The splendid UKBGF website has been sadly lacking in controversy since the five pre-election questions were provocatively posed late last year so it is a good time to raise the following divisive discussion. I encourage anyone who has a strong view either way on the following motion to get involved in what I hope will become a lively debate.
Variable pools favour the stronger, cash-rich player but penalise and
act as a disincentive to the weaker cash-poor player.
So what is meant by a variable pool? To answer that question, we will first look at traditional optional pools.
Originally, when a tournament or competition was big enough to justify it, there would be a choice of optional stand-alone pools set at two (or occasionally three) levels. Without talking values, let’s give our two optional pool levels names: High-Roller and Low-Roller. Generally speaking the better players (and a few with more money than sense) would go into the high-roller pool and the intermediate or weaker players would enter the low-roller pool. The players who travelled furthest in the main competition would collect from their respective pools.
This gave the weaker, intermediate players a modest but valid financial stake in the tournament even if they did not have a cat in hell’s chance of winning the main event.
Now a few years back, some bright spark with long hair came up with the notion of a variable pool.
A variable pool allows you to enter the main pool for whatever stake you are happy with. In essence, this means that there is just one pool and you can only win a proportion of the pool corresponding to your stake.
A simple example is that in a sixteen player tournament, 8 players choose to pay £5 into the pool, 4 players choose to pay £10 into the pool and the remaining 4 players pay £20. This puts a total of £160 into the pool. For simplicity, we will say that this is a Winner-Takes-All pool; there are no prizes for coming second.
- If a £20 player wins the tournament, he collects the full amount of £160.
- If a £10 player wins the tournament, he collects £120. This comprises £10 x 8 (from the £10 and £20 players) plus £5 x 8 (from all the £5 players). The remaining £40 goes to the furthest advanced £20 player.
- If a £5 player wins the tournament, he collects £80 (£5 x 16). The balance of £80 is collected by the furthest progressing £20 player, unless a £10 player progresses further in which case it is shared pro-rata.
When this idea was first put forward, it was well received by most. It meant for a bigger, more attractive prize pool as opposed to two lesser stand-alone prize pools. By lumping all the pool money together, it rewarded the players who risked more money and offered a smaller reward for those who risked less. This innovative idea was eagerly adopted.
But who is actually better off with variable pools and who is worse off?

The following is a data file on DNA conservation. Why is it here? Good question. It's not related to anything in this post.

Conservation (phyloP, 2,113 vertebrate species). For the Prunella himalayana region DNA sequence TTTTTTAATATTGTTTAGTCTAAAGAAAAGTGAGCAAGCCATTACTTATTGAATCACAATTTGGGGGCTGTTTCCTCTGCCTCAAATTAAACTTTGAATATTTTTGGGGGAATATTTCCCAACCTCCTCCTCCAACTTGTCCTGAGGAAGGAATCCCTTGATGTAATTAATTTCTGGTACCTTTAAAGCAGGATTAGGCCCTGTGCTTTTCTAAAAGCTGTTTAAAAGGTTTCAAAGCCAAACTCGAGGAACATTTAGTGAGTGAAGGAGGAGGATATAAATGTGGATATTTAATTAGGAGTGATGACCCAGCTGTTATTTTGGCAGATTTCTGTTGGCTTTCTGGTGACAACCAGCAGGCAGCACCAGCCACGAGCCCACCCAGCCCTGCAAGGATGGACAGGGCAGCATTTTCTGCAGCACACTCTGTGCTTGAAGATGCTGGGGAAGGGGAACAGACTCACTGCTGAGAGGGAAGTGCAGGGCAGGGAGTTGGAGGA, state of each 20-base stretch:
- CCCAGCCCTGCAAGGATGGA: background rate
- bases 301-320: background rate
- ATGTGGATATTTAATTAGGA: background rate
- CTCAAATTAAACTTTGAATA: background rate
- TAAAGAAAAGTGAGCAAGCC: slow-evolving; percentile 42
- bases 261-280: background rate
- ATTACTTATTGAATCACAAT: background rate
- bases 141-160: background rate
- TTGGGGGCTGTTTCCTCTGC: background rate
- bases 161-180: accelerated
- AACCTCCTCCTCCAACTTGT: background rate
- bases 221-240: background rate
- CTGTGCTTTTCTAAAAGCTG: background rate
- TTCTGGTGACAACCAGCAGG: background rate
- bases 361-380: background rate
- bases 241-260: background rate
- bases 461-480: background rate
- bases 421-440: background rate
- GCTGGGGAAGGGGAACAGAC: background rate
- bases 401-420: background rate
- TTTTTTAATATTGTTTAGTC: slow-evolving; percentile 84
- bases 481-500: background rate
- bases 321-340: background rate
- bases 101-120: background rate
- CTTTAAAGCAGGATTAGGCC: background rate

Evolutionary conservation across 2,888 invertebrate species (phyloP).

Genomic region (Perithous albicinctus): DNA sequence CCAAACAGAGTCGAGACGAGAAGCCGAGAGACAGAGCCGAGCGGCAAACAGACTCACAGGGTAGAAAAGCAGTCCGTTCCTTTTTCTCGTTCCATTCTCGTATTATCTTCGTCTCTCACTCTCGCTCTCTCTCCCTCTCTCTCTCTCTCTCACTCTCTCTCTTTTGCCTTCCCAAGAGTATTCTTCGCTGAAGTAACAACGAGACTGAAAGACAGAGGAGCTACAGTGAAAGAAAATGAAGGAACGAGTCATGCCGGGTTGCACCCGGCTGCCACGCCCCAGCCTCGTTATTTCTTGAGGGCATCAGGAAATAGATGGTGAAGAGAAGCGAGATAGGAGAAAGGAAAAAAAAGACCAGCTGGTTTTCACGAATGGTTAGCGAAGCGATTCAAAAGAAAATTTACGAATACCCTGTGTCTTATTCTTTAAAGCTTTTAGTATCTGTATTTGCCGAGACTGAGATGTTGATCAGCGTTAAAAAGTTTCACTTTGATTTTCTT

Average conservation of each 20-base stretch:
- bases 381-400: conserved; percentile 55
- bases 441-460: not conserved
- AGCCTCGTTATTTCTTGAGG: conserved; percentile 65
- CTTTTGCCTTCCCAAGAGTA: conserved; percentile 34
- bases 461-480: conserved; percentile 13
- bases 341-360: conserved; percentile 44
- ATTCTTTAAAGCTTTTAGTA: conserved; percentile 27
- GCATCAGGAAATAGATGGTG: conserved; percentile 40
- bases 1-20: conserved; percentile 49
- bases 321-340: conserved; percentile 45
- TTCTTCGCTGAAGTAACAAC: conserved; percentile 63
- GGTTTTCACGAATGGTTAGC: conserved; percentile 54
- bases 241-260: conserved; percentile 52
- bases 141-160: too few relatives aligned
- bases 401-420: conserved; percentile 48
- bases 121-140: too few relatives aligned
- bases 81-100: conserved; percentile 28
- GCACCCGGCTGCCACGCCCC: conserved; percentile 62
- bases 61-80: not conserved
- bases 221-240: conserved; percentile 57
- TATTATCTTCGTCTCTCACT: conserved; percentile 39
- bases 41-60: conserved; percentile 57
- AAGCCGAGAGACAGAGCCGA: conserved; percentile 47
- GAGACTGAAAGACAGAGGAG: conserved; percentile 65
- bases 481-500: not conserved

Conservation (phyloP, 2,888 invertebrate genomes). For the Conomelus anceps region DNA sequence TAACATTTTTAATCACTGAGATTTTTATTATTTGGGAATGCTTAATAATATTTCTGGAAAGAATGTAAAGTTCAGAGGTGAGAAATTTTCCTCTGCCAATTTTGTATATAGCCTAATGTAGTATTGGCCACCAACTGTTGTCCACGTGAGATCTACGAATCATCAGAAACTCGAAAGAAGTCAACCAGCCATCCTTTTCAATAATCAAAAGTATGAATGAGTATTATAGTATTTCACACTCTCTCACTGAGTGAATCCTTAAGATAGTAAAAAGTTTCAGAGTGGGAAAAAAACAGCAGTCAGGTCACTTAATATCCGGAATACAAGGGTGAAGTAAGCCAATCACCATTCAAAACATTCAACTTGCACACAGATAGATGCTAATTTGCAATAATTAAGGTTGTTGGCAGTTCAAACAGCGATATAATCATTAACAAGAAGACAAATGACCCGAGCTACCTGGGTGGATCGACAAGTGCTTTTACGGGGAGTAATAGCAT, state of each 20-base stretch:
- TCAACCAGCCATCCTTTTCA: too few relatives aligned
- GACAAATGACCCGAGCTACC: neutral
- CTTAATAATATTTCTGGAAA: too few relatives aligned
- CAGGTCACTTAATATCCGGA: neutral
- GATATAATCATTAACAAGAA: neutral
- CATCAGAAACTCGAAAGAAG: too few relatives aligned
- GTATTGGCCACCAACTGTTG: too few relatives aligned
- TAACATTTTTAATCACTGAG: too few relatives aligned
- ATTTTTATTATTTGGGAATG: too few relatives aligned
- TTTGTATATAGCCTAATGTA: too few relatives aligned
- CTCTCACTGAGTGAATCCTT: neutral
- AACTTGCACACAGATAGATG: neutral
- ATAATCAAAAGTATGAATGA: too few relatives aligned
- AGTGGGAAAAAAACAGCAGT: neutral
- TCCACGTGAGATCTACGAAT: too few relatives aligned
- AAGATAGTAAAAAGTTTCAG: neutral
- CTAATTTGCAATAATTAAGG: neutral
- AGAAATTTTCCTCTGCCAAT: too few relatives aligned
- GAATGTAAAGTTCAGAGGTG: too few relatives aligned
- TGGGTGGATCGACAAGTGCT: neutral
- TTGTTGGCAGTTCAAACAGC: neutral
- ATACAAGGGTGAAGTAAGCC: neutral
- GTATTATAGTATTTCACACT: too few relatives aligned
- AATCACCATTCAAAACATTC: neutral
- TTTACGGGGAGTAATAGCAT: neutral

High-rollers now can pick up the whole prize fund by winning the tournament, whereas before with traditional pools they could only pick up the high-roller pool and nothing from the low-roller pool. Even if they don’t win the tournament, but travel further than anyone else at their level, they still cash. This is a very favourable position for a strong player with a healthy bankroll. I am sure that for this reason stronger players will happily argue the case for variable pools to protect their advantageous position. It would be foolish for them to do otherwise.
Now let’s look at this from the perspective of a typical £5 intermediate player. Previously, this Intermediate, who was unlikely to win the main tournament, had a chance to cash by advancing further than all the other low rollers. With a variable pool, a low roller now has to actually win the tournament – an unlikely event – in order to cash. Is this really an incentive for a weak player to enter the variable pool?
Bearing in mind that this low roller is proportionally less likely to win the tournament than the better players around him; the low roller may perceive his variable pool entry as more of a tax collected for the benefit of stronger players than as a viable prospect of getting a return himself.
It can be argued that everyone is playing for a bigger prize fund if they do win, which is correct, but this is not much consolation to the weak player who is unlikely to win the main tournament. Backgammon players like to play the odds. Statistically, the weaker player is actually better off not entering the variable pool at all, whereas the strong player is better off entering the pool at the top rate. But weaker players have no choice if this is the only pool arrangement on offer. Pay up or play for nothing.
I feel strongly enough about this now that I will not enter a variable pool, and seeing that many local clubs are adopting variable pools de facto, many prize funds are missing out on what I would otherwise be contributing.
It is great that we have so many strong players in the UK willing to step forward and give up their time for running backgammon events and federations. My concern is that strong players in charge sometimes forget what it is like to not be a strong player. Their view of prize funds is coloured by their own realistic desire to win big. There may be a danger that the rest of us intermediates then become fodder.
My big fear is that the UKBGF is looking to adopt a form of variable entry system for the UK Open. I trust that the UKBGF Board and other Backgammon Organisers will take note of this article and more importantly the following comments for and against variable pools. In certain situations, variable pools work to the benefit of everyone but they should not be used as standard. I may be a lone voice on this, in which case I will put up and shut up. I just wonder whether there are any other intermediate players out there who feel the way I do about paying the “variable pool tax.”